In my December 10, 2017 article, I wrote among other things: “The Banana Quits shriek that a large, influential block in the PNP has openly espoused the Pickersgillian dictum for State power retention and acquisition as the party's best political lever to peg the double-digit lead and expanding national popularity of leader of the Jamaica Labour Party (JLP) and Prime Minister of Jamaica Andrew Holness.”

Recall these damning and poisonous comments by former 'Chairman for Life' of the PNP, now re-christened, chairman emeritus: “We believe that it is best for the People's National Party to form the Government; therefore, anything that will lead or cause us to be in power is best for the PNP and best for the country.” “Anything” excludes nothing. The PNP has, however, made three massive miscalculations. More anon!

Protecting our children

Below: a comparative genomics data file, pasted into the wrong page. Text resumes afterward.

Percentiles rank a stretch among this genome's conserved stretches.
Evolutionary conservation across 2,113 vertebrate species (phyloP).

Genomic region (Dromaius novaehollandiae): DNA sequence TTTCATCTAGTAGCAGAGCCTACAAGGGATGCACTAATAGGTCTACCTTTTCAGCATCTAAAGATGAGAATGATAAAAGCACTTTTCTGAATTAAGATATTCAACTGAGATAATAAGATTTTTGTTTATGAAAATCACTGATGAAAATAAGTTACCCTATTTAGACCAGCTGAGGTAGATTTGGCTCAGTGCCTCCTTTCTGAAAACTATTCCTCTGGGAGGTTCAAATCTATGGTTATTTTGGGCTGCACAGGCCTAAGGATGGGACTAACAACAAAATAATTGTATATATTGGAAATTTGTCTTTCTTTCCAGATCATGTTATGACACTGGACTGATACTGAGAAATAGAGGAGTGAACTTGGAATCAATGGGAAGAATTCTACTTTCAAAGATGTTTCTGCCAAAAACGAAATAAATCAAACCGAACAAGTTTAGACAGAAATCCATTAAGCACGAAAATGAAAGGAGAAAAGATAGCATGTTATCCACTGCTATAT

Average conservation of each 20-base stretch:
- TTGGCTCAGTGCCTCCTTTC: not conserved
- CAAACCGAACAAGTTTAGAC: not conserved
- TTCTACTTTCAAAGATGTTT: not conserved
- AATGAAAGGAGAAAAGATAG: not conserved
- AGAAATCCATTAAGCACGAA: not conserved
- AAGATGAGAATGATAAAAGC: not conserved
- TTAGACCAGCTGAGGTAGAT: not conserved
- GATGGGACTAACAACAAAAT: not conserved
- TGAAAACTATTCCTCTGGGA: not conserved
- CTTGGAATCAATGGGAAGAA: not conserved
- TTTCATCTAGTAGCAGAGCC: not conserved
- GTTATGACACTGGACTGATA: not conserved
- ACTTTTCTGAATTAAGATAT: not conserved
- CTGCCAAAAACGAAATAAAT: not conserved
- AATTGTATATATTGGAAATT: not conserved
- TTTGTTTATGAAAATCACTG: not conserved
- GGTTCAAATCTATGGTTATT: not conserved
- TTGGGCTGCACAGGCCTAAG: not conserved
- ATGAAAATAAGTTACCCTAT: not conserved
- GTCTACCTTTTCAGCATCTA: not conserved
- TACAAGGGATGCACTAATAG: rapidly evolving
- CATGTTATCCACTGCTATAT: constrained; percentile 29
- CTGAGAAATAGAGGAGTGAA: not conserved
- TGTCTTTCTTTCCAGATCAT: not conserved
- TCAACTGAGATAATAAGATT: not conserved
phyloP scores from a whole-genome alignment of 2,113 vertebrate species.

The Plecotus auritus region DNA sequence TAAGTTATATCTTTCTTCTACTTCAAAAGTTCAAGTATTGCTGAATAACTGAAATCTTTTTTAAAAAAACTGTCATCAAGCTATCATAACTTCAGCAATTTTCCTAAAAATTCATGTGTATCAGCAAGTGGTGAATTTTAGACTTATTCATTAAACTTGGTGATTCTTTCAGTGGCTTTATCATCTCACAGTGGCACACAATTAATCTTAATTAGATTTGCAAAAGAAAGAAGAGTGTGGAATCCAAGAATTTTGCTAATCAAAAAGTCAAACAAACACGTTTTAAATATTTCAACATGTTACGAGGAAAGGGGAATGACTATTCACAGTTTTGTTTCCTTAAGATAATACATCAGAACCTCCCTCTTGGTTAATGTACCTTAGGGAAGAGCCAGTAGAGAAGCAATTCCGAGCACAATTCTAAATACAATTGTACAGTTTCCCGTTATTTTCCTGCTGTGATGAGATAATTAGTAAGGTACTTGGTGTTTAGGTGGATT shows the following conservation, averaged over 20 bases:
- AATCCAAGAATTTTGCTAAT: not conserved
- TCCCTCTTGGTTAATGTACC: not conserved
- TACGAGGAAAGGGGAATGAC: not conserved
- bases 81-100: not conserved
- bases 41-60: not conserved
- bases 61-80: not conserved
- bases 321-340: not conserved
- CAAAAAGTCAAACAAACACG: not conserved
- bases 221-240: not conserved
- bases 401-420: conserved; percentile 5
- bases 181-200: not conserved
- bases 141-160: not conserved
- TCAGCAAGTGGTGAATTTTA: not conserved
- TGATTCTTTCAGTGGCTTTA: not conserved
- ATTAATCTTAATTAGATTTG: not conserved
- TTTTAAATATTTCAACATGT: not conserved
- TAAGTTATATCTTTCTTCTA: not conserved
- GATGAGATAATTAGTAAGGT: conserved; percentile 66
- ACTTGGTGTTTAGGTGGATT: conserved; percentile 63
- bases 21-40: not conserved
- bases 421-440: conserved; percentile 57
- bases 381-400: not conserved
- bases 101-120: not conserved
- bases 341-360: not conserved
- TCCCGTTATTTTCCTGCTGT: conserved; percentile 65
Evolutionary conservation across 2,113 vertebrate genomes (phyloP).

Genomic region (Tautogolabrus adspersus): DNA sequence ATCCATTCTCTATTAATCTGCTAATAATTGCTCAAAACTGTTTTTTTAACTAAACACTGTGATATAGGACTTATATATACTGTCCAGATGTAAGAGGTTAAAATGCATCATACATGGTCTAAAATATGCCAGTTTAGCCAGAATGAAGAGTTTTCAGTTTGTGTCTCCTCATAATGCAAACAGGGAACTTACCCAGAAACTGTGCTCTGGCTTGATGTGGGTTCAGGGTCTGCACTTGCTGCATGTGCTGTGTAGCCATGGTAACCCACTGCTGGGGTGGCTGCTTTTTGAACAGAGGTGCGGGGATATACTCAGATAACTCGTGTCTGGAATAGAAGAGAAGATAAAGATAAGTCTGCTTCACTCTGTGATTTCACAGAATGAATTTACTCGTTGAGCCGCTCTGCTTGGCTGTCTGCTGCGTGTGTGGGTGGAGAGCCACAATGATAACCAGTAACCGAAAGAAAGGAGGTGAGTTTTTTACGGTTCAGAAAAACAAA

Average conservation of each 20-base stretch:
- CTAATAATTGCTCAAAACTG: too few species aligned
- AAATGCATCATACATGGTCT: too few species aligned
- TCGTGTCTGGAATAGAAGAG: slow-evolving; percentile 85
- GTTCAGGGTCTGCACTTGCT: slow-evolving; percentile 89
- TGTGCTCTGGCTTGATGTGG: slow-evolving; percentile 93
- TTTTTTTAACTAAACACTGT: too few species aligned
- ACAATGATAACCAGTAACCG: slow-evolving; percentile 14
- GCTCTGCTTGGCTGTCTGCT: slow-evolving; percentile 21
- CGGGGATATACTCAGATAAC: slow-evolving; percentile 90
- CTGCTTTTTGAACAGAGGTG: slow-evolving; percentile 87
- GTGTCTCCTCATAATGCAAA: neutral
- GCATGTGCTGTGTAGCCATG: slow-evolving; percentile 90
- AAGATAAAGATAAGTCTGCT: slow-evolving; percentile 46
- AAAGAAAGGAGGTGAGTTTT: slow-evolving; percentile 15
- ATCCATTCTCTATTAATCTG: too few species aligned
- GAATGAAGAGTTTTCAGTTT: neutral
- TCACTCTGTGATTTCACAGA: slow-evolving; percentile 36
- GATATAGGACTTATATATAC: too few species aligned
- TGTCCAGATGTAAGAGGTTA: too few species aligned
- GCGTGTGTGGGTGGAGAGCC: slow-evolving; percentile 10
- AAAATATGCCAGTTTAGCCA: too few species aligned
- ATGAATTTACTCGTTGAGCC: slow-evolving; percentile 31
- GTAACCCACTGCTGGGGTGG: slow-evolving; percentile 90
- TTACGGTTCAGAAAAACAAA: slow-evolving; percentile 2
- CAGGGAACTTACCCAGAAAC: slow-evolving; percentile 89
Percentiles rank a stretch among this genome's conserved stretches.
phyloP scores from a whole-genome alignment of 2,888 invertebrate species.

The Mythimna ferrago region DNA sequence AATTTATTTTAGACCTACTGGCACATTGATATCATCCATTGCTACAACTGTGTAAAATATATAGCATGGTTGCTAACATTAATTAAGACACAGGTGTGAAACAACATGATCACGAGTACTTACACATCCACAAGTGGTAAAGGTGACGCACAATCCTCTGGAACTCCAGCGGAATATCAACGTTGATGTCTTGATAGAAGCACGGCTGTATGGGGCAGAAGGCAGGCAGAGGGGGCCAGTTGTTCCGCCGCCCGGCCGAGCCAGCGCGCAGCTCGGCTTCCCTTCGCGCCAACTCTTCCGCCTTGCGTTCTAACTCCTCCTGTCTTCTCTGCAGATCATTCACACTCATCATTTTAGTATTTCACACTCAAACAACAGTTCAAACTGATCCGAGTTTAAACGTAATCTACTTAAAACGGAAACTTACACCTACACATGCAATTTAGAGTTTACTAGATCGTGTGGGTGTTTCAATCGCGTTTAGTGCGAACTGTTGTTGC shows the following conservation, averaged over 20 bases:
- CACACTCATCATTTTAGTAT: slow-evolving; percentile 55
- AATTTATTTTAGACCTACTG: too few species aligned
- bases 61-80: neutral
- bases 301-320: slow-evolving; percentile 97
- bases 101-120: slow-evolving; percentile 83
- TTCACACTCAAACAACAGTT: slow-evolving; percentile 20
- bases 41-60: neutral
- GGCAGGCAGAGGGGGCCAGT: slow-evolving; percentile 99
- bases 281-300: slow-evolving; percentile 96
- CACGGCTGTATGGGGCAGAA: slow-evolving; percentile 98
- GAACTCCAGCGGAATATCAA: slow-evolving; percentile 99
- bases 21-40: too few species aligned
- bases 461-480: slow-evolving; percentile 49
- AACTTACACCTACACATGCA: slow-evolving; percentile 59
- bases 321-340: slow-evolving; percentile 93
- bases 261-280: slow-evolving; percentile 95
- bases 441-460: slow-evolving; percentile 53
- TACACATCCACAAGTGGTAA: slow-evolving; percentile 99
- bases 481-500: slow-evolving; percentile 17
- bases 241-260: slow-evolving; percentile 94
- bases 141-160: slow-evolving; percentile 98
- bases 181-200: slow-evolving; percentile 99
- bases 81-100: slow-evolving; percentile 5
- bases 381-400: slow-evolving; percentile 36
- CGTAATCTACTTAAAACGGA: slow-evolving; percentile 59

Prime Minister Andrew Holness touched the right buttons when he made the following comments at the Heal the Family, Heal the Nation Conference at the National Arena last week

“The Church can play an important role in dealing with the issue of violence. I say to the leaders of the clergy, 'You have to bring it to your pulpit.' We can't allow for what is happening to be covered up, particularly the abuse that is happening within the family. We must preach out against the fathers who are molesting their daughters. Some mothers remain quiet, and then that daughter grows up with anger in her; she has children and takes it out on the children, and all those children will know is violence.”

The highly disturbing allegations of serial molestation by former Moravian pastor Rupert Clarke has dealt a hammer blow to the confidence of hundreds of Jamaican in the church.